Elin is a keen yogi, doodler, and reader by night. By day she works in financial services in London.
She’s also an NCMH Research Champion, helping to spread the word about our research. This is her story:
During my time at Cardiff University, I felt low, anxious, and withdrawn. I would avoid communal areas until I was sure there was no one there.
A friend encouraged me to seek support.
I contacted Student Health and Wellbeing and attended an initial consultation. At the age of 21 I was diagnosed with social anxiety disorder and started Cognitive Behavioural Therapy (CBT).
The counsellor outlined the negative feedback loop that perpetuated my anxiety, which included the cyclical interaction of my thoughts, feelings, bodily sensations, and behaviours.
For example, I would think, “My new flatmates won’t like me”, this would make me feel self-conscious, whilst socialising my mind would go blank and I would tense up. I would regularly escape or seek to avoid social situations.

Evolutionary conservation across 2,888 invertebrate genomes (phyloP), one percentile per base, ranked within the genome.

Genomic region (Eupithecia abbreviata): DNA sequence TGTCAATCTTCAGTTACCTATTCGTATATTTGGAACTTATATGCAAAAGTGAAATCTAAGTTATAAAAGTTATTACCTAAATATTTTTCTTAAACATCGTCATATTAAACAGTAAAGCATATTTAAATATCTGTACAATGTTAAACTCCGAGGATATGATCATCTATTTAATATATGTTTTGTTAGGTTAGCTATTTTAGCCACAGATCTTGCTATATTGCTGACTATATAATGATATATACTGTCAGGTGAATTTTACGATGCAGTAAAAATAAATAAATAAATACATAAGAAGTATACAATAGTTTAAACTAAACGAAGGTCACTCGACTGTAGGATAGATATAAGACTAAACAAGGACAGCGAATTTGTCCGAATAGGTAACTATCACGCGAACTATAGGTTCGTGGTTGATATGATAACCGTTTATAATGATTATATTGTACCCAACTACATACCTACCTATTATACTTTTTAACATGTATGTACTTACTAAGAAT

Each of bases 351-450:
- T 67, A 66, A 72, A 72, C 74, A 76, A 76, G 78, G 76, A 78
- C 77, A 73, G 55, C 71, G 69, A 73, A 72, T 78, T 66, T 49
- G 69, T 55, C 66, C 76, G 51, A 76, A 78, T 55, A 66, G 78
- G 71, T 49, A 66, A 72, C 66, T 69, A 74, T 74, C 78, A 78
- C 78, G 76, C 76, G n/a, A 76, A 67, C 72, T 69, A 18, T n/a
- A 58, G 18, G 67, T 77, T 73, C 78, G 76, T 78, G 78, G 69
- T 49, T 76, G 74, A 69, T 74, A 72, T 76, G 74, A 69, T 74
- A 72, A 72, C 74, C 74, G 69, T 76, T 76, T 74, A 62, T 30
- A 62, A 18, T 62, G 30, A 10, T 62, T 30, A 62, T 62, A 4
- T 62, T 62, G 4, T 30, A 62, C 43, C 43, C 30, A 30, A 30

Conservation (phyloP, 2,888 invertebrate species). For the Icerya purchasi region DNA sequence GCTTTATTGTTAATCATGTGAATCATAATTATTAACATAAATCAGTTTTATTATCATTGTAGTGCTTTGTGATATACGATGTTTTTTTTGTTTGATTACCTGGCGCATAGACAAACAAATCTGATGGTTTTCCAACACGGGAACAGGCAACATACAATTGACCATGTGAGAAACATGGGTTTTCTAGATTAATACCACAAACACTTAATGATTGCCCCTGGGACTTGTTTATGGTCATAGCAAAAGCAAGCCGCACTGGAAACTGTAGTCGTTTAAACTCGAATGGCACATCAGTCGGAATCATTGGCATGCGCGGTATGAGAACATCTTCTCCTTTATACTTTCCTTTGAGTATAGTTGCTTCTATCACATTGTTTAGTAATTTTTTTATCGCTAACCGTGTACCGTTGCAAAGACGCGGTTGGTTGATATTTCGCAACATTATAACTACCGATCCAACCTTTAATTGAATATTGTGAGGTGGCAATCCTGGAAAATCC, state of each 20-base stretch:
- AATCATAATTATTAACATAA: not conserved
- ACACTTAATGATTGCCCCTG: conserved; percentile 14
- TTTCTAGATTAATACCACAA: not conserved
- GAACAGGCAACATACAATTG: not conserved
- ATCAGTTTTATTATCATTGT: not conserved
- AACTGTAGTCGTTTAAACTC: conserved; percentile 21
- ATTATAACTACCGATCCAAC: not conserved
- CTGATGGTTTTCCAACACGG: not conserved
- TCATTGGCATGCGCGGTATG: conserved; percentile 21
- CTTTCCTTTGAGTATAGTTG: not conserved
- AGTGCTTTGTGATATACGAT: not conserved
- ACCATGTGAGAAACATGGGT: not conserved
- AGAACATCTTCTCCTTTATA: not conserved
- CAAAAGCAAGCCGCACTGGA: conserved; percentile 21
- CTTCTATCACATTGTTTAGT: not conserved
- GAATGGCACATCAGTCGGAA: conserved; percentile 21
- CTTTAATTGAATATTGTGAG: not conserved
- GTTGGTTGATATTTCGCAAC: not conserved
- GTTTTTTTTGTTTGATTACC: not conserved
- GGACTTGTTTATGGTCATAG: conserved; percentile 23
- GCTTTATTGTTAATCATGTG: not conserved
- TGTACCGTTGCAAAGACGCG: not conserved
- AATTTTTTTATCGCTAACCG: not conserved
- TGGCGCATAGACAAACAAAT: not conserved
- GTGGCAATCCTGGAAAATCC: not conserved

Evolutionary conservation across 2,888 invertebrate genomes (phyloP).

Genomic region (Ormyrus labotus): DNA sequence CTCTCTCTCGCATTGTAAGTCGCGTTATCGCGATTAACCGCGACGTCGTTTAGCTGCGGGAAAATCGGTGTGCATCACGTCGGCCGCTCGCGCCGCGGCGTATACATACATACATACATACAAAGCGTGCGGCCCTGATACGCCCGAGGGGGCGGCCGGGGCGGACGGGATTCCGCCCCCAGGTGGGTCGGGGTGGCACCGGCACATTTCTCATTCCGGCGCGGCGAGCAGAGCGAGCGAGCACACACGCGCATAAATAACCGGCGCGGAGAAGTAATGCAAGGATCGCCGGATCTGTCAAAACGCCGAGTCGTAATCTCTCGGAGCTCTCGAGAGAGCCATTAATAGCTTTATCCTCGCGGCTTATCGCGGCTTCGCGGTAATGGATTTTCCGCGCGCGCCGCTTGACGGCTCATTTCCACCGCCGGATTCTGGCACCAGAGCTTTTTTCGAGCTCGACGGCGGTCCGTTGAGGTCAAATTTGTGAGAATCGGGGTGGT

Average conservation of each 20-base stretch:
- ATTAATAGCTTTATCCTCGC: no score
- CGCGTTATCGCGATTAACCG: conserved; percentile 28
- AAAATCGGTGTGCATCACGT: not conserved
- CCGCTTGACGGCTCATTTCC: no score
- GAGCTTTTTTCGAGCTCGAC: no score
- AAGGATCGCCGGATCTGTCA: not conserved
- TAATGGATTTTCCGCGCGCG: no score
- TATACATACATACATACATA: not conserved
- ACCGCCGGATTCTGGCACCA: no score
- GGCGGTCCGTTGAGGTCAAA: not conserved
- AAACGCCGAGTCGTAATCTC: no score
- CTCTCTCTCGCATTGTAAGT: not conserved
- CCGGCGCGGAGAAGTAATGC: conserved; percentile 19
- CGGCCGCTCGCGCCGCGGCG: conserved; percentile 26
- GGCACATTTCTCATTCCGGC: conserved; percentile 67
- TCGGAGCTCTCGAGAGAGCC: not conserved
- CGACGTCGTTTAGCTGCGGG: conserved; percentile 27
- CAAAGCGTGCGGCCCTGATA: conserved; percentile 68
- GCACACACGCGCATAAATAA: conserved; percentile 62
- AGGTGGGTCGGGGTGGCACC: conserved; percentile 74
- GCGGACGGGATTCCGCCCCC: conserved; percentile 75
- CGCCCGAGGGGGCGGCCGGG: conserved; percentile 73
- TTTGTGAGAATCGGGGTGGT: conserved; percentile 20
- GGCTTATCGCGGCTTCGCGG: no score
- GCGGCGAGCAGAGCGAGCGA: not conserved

As a result of my social avoidance, I didn’t bond with my flatmates, and so my own biases were reinforced.
The CBT framework enabled me to realise that my thoughts were assumptions, not based on fact.
Social anxiety can be isolating, confusing, and exhausting, so merely being aware of the disorder was a huge relief.
I have always been comfortable and chatty around close friends, but for a long time, my anxiety limited my ability to interact with new people.
Upon reflection, I realise my mental health problems probably began in my teens. I wish I’d had the knowledge then to identify my feelings and thought processes.
I experienced searing loneliness when I moved to London after graduating, so my anxiety flared again.
I started CBT again, and I was eventually prescribed antidepressant medication.
Gradually, my symptoms improved, and I felt more able to start making positive changes in my life.
For some time, I have felt stable and much more optimistic.
To regulate my thoughts and emotions I now prioritise yoga, mindfulness, and creative hobbies. I enjoy meeting new people and trying new things whenever I can. Every day I try to do something that I enjoy.
Mental health affects us all, just as physical health does.
The work that NCMH is doing is vital in reducing the stigma surrounding mental health.
If you’ve got this far, please consider taking part in the NCMH’s online survey today and helping them make a difference.